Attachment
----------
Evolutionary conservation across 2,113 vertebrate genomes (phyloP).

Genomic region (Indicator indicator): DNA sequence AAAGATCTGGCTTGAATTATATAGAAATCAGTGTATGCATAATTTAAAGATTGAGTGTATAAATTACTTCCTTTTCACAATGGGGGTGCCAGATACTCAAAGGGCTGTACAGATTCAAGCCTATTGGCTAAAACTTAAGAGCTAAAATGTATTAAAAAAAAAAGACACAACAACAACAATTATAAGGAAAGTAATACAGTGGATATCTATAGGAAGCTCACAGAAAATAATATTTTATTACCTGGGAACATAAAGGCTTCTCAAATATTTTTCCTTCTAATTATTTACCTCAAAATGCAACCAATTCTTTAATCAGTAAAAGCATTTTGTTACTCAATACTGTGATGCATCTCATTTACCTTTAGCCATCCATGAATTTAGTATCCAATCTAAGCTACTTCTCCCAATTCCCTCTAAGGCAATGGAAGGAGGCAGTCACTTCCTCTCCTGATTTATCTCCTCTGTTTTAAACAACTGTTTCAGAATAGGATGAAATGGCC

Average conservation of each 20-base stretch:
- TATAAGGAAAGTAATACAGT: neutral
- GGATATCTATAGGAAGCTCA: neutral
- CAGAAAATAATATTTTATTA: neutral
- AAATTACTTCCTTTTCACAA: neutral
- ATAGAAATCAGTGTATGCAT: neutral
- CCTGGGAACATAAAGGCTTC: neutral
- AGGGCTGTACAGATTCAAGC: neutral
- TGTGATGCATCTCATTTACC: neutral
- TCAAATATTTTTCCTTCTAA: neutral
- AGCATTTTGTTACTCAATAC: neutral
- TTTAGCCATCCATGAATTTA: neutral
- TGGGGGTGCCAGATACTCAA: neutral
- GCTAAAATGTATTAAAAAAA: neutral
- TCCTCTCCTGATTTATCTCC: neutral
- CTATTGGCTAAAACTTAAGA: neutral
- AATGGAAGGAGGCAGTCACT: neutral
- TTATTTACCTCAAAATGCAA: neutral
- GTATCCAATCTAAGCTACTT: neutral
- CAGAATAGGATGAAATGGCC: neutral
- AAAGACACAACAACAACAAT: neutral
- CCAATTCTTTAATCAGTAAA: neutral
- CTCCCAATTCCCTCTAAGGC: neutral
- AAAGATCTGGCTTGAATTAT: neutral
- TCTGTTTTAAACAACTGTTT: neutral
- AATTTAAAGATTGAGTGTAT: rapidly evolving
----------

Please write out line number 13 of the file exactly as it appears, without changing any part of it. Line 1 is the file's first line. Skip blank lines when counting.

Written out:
- AGCATTTTGTTACTCAATAC: neutral